In the future, we can expect to see an increase in the clinical acceptance of non-invasive blood tests as a means of detecting Alzheimer’s, which will be critical in removing several institutional barriers, including cost, time and access to specialists. Early identification and diagnosis of dementia is a critical step in providing care, allowing more treatment options that increase independence, access to social support and more time to plan for the future with family.

Digitally enabled care is the future of telehealth

“Telehealth” has become an industry norm since the start of the pandemic, and is used as an umbrella term for everything from virtual doctor’s appointments to at-home testing kits. What is most important and impactful about telehealth is the technology’s ability to activate caring in new ways and improving accessibility. Specifically for cognitive health, digital assessment tools have made access to cognitive health monitoring more widely available without removing health care providers from the model of care, a common point of criticism in response to the DIY health economy.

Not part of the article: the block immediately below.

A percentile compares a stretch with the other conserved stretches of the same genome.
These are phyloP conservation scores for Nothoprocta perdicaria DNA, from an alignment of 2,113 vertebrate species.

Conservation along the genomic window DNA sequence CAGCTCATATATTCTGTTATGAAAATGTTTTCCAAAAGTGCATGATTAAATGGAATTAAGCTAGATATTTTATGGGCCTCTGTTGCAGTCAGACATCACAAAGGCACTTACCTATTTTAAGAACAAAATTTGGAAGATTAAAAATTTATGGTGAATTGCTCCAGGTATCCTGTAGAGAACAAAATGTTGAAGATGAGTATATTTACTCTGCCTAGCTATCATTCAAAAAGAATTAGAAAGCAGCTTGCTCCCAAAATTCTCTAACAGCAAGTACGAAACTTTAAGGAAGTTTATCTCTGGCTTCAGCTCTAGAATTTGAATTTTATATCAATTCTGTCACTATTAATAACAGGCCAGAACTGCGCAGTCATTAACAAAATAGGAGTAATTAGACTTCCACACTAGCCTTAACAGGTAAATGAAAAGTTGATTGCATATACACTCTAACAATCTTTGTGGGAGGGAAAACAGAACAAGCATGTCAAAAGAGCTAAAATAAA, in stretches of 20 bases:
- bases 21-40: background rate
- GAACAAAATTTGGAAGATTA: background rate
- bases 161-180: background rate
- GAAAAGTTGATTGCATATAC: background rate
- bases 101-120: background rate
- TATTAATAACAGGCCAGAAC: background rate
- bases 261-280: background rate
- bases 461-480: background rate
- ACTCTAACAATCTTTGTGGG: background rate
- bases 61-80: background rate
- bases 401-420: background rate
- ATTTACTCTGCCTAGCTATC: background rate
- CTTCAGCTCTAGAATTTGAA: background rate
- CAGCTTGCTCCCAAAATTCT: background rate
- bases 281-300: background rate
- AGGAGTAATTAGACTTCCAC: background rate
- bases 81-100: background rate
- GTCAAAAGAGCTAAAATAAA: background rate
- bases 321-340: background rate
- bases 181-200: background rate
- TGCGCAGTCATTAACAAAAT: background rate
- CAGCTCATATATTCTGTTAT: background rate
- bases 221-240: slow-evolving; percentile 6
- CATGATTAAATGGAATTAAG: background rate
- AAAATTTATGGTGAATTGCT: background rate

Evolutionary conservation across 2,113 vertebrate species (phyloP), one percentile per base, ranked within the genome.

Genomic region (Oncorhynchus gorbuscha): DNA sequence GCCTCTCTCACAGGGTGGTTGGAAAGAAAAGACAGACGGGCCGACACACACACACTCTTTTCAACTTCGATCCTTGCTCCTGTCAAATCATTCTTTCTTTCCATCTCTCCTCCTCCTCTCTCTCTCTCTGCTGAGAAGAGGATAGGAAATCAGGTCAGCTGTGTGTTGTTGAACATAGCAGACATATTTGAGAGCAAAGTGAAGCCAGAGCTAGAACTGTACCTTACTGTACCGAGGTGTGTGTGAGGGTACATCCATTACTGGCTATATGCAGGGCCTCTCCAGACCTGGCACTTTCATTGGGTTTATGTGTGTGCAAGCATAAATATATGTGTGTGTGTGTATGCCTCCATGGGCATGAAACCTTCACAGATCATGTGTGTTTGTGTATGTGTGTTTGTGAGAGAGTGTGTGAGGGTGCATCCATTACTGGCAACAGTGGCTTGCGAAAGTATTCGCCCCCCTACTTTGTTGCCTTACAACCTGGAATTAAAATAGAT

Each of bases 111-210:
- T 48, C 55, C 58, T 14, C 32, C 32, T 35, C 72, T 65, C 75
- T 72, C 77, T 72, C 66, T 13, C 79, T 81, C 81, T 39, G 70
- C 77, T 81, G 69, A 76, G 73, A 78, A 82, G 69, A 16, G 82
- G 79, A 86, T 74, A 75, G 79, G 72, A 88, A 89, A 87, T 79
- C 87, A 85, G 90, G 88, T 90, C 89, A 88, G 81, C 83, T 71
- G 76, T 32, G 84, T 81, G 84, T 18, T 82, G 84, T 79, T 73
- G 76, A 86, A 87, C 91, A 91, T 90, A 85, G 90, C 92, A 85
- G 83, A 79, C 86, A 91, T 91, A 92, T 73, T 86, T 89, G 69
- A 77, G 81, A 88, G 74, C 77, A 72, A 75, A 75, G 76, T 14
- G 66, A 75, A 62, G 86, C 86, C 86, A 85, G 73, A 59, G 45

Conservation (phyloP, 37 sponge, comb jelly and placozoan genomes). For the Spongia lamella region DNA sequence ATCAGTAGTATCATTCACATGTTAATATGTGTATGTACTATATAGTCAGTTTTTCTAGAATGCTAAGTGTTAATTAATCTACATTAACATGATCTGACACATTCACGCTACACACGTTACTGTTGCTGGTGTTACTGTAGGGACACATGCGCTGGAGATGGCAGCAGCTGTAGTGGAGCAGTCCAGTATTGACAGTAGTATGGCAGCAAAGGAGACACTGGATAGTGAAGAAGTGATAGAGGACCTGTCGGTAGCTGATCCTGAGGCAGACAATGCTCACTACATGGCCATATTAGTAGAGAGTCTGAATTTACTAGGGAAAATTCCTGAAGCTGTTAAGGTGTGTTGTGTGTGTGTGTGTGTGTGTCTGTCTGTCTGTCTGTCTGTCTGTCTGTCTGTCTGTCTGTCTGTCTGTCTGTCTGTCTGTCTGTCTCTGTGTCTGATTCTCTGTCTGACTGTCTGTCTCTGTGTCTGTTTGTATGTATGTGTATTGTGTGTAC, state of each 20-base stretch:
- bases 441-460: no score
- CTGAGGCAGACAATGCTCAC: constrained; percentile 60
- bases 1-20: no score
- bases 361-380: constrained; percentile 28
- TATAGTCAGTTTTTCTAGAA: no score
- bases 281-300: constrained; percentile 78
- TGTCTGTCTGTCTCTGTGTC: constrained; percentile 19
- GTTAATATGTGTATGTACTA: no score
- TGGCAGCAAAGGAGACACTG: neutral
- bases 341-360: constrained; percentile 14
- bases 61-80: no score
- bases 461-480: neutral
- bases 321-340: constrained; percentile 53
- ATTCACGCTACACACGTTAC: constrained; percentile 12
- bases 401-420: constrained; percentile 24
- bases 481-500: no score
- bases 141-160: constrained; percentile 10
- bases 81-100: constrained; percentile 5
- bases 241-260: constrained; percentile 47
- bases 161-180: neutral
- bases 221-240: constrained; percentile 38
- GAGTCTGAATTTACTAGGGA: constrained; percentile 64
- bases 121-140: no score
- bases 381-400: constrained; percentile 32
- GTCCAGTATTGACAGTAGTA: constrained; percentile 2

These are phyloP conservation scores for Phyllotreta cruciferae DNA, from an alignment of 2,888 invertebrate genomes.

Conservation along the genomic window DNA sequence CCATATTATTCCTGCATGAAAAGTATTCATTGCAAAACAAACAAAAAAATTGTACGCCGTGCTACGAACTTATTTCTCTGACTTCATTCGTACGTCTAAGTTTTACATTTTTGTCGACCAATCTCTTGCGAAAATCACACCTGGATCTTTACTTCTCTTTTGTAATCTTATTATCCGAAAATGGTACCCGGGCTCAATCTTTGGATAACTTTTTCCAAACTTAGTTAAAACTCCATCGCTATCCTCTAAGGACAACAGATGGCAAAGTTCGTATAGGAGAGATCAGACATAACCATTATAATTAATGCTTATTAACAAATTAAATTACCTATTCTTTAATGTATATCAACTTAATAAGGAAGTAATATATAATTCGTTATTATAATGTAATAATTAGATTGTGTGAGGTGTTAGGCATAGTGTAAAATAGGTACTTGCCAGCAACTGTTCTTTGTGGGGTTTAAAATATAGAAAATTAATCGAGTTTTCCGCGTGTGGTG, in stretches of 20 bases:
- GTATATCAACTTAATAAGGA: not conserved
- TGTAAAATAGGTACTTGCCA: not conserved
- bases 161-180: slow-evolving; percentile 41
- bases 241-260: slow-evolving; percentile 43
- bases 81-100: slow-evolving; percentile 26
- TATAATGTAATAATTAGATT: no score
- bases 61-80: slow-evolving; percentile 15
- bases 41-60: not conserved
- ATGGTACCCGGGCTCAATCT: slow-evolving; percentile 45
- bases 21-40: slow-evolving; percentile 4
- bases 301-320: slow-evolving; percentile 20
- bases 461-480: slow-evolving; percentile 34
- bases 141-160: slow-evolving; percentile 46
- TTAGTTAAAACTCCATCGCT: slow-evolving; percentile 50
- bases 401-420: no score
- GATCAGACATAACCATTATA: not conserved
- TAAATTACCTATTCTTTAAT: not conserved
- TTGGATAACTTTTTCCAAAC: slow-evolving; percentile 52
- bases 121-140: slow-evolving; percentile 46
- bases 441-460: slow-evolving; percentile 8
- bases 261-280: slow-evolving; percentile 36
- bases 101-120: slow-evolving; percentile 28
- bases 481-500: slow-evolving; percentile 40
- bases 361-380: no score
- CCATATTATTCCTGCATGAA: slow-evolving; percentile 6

In the coming year, we can expect to see continued development of digitally enabled care as healthcare organizations design workflows that incorporate innovative technologies that expand where and how care can be delivered. Technologies that enable clinicians to provide more personalized care without adding large time burdens or friction to their clinic workflows will truly move the needle. Within cognitive healthcare, Digitally Enabled Care (DEC) makes early screening for dementia and other cognitive impairments more accessible and convenient for patients. This will lead to more tests for those who need them and better characterization of patient populations.

Currently, 60% of people living with dementia have not been formally diagnosed. Patients are typically referred to specialists for diagnostic workup, a process that can delay care for months, often leaving patients frustrated and undertreated. Digital cognitive assessment and clinical decision support tools enable primary care physicians to engage in the diagnostic process efficiently, confidently, and without adding friction to their existing workflows. As a result, expect routine cognitive health assessment to become the new standard of care for cognitive care at the point of care. In 2023, primary care providers will continue to build convenient and supportive workflows, incorporating technology and new tests to diagnose and treat dementia.

By 2050, the cost of dementia in the US alone could rise to $1.1 trillion annually. Now more than ever, it is critical to meet the needs of people and families living with dementia. Fortunately, new diagnostic and treatment discoveries are paving the way for significant progress.

Photo: wildpixel, Getty Images